Others opt to have knives for their self-defense within the establishment. Several cases have also been counted in private and public schools in Cameroon. Here, the accusing finger is pointed at the principals who have lowered their guard over the safety of the educational body. The teaching staff has become a true Stations of the Cross. Civil servants in crisis areas are the most afflicted. Since 2016, and rather, the persistence of abuses in the Sahel plus in Mali, Burkina Faso and Cameroon are tangible evidence. There was not a day without murder of the men in uniform, the bishops who wiped bullets in full exercise. The most recent case was that of the prison guard, coldly beheaded in northwest Cameroon.

However, the profile of users taking on public officials is diverse. We now find among the authors, individuals who are socially well integrated. A negative response from an administration, or a refusal to comply with the working conditions proposed by the supervisor in the form of blackmail, can lead to violent acts. And one in seven assaults suffers. Such actions which honor not only the countries concerned but the African continent, the cradle of humanity. In short it goes in all directions within the Public Service. No way to exercise your dream so cherished in serenity. Only fear, anxiety and mistrust reign.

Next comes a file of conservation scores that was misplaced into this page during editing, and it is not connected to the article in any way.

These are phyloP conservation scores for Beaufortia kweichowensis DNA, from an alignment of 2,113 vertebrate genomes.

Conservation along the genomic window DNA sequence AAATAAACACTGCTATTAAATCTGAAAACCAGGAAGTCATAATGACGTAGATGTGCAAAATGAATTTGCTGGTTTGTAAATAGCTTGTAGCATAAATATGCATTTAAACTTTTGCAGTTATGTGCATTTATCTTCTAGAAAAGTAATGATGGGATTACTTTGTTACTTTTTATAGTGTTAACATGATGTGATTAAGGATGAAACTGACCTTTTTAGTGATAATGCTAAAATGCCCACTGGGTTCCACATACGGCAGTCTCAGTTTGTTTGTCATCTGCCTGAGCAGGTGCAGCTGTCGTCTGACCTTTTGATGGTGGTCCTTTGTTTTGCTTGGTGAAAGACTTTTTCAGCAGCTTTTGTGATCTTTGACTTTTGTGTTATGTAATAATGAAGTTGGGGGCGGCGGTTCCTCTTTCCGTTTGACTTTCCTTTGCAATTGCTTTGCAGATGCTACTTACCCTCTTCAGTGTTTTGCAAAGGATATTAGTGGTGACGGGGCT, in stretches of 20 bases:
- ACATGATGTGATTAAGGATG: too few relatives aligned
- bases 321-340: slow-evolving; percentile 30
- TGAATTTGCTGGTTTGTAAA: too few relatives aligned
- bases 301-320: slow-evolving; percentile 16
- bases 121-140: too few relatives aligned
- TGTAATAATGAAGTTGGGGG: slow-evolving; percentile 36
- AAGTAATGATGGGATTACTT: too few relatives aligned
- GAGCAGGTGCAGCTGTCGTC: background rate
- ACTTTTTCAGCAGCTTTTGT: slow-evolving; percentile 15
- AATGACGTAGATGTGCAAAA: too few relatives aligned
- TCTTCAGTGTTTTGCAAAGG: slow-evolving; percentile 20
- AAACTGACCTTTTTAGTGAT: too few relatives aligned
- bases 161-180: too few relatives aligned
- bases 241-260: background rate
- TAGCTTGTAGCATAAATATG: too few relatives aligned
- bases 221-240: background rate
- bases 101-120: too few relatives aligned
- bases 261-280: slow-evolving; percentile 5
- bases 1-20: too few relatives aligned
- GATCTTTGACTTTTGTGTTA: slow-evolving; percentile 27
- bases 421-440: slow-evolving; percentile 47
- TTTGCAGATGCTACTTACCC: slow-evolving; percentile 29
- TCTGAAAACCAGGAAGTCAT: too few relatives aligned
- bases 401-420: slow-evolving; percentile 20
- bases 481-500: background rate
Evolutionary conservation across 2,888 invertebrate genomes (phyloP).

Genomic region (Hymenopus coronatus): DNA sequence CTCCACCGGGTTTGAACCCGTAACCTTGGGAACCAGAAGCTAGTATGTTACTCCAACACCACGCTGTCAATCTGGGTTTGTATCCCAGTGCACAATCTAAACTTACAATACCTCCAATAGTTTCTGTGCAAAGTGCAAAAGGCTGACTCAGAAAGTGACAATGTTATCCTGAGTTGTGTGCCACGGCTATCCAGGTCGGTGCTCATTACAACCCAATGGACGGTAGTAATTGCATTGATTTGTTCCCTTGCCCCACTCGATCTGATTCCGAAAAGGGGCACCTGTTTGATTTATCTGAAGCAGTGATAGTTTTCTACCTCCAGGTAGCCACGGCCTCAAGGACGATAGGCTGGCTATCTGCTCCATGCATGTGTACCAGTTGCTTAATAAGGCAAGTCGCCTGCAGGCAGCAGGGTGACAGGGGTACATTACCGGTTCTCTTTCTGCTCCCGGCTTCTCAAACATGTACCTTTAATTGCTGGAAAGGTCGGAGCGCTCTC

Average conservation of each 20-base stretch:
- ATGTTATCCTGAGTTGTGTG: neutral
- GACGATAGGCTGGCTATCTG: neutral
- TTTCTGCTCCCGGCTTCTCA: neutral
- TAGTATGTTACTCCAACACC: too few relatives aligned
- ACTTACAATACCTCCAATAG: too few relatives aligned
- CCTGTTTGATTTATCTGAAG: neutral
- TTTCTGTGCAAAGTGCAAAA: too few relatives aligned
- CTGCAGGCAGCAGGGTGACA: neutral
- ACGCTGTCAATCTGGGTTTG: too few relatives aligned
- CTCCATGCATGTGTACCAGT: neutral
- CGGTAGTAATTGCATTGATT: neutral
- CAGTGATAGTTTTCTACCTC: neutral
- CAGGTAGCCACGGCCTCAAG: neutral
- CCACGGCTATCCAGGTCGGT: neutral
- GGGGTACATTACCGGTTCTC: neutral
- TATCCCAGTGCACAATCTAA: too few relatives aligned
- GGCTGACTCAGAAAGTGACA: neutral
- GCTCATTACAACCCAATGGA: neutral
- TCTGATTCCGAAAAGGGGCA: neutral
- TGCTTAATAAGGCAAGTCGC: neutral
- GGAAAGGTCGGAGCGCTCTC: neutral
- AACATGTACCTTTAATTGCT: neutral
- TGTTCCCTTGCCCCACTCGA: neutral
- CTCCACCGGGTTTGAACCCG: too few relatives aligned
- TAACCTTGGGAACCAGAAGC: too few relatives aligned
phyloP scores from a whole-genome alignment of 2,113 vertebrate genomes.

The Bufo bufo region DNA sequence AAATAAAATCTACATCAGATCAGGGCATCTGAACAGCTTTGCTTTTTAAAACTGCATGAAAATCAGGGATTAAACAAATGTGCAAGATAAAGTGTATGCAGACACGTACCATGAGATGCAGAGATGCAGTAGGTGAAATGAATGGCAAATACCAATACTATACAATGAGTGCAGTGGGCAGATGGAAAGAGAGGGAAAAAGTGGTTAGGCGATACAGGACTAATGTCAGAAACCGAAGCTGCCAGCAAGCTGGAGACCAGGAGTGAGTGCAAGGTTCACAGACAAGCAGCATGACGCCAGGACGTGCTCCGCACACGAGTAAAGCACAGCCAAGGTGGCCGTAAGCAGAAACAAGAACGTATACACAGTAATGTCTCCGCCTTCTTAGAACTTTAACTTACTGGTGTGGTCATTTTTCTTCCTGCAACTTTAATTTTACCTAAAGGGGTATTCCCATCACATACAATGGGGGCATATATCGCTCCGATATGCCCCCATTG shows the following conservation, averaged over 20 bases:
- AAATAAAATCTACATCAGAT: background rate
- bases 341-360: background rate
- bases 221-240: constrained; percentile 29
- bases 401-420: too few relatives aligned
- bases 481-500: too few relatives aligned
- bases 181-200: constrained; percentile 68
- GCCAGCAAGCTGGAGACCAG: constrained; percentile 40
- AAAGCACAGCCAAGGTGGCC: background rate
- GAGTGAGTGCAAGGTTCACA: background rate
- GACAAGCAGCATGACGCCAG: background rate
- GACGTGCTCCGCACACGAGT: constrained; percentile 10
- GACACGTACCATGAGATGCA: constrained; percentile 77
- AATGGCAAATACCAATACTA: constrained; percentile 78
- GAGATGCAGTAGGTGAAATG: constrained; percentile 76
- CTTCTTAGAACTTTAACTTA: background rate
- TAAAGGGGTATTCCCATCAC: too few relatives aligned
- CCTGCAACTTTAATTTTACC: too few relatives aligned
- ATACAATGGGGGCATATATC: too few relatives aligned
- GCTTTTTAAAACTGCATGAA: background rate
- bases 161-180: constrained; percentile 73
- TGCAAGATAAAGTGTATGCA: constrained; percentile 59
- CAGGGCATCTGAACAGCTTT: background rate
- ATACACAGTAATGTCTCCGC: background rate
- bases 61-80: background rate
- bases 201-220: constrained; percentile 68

But if the threat is limited only to disadvantaged populations, it remains in the most disadvantaged neighborhoods that it remains frequent. Sociologist Sebastian Roché clearly explains that “the civil servants targeted are above all considered” strangers “to the neighborhood. As a result, if they do not have a recognized social status, some young people identify as natives. “So picking on a state agent crossing, is a way for them to pick on the state. However, the presence of public employees in such places should be a benefit for the populations in order to “fight against territorial relegation”, added Sebastian Roché

The officials and politics

In Mali, in Art 17 of Law No. 02-053 of December 16, 2002 on the general status of civil servants, and in Cameroon in Decree No. 2000/359 of December 05, 2000 on the special status of civil servants in the corps ‘National Education in Art. 65, every civil servant is free from his political, philosophical and religious opinions. But the body of National Education is required to refrain from any political demonstration or meeting within the confines of a school. Article 8 of this Cameroonian law clearly exposes it.